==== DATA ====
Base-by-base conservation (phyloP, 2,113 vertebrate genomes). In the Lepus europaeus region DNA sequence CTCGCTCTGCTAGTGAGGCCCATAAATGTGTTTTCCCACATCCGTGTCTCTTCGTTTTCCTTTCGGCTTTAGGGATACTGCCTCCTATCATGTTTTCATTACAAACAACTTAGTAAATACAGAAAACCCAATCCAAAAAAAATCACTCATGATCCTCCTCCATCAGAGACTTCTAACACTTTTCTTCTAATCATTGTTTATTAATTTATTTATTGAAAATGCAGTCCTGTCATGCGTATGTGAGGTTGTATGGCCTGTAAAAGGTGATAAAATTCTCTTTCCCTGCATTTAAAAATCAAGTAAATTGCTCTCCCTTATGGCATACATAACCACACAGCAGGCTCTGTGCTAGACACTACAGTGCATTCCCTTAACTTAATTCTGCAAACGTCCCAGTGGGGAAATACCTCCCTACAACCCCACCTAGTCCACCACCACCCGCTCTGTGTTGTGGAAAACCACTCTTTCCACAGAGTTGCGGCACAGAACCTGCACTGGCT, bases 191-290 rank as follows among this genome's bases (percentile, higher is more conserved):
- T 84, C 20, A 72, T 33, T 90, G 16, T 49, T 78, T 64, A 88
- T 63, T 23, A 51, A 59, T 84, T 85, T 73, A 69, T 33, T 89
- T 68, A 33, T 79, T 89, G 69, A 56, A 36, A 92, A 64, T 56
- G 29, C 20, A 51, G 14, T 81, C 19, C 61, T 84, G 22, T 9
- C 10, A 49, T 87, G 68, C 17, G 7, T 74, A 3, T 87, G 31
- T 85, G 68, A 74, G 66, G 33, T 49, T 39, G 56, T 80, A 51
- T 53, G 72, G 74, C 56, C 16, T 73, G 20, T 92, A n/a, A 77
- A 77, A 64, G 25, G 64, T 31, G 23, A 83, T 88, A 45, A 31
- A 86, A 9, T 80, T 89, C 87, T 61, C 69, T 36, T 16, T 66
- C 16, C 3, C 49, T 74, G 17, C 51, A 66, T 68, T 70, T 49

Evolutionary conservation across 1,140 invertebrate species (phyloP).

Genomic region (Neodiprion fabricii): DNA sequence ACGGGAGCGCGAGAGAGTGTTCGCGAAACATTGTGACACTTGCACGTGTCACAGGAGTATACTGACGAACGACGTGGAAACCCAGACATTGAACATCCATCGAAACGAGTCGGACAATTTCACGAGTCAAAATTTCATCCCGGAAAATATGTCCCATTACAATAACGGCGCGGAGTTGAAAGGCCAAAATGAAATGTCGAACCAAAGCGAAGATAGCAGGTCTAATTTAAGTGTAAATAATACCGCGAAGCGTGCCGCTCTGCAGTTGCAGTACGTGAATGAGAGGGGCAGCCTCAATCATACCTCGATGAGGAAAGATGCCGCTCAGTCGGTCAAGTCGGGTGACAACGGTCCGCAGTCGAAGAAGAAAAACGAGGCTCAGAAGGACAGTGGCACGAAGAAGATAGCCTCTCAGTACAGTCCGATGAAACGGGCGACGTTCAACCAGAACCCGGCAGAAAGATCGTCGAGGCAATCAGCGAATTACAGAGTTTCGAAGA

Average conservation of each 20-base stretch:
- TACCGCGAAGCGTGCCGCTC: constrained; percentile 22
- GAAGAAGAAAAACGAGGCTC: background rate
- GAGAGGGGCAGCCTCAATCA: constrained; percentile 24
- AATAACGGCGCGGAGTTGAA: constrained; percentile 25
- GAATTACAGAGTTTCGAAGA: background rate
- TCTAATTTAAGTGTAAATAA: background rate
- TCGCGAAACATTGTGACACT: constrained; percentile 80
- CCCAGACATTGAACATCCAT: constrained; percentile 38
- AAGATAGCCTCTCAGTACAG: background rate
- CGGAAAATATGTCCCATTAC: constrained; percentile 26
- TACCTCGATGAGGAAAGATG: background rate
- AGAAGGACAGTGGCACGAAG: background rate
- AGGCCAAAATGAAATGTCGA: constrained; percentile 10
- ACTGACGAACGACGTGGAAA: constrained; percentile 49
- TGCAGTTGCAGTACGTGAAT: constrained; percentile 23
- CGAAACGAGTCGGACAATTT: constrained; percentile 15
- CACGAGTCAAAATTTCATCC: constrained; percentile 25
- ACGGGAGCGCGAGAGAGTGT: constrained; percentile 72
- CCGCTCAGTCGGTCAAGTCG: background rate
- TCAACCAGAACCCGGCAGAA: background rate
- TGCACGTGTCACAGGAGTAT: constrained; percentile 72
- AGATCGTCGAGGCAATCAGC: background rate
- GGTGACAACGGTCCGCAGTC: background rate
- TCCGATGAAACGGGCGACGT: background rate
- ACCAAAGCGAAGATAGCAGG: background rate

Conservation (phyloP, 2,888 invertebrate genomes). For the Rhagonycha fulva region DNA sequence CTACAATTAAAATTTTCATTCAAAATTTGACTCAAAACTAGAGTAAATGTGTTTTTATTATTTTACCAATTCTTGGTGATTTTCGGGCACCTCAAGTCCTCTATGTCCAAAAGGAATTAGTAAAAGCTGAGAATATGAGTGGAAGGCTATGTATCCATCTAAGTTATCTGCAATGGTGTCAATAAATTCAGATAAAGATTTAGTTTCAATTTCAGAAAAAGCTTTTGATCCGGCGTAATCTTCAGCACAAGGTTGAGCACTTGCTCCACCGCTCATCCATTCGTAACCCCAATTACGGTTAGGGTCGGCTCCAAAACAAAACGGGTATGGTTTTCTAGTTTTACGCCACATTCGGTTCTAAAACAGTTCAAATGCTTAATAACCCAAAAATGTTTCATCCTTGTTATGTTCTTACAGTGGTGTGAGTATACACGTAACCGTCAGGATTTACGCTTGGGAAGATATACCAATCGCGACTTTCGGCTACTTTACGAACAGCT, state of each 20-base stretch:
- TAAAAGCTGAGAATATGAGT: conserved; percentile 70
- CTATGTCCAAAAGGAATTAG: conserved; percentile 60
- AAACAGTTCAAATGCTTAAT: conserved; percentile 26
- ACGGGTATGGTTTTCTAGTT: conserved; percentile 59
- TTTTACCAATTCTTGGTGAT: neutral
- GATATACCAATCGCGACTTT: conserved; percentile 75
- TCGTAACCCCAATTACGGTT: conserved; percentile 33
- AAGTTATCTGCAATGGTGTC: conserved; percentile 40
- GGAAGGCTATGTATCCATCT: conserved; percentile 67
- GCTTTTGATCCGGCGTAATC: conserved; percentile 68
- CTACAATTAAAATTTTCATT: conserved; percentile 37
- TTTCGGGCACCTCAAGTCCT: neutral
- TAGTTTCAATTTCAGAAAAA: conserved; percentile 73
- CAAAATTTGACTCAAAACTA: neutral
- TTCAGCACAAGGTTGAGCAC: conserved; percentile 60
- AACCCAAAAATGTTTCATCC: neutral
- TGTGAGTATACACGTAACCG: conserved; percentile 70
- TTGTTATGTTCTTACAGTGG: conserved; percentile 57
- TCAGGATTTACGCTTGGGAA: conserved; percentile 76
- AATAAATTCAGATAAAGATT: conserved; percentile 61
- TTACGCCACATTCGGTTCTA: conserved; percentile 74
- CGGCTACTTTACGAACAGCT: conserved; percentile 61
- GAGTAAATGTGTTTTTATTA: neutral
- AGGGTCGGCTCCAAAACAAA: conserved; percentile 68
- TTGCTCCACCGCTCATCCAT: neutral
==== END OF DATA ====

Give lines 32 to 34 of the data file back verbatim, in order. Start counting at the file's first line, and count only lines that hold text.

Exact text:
- ACGGGAGCGCGAGAGAGTGT: constrained; percentile 72
- CCGCTCAGTCGGTCAAGTCG: background rate
- TCAACCAGAACCCGGCAGAA: background rate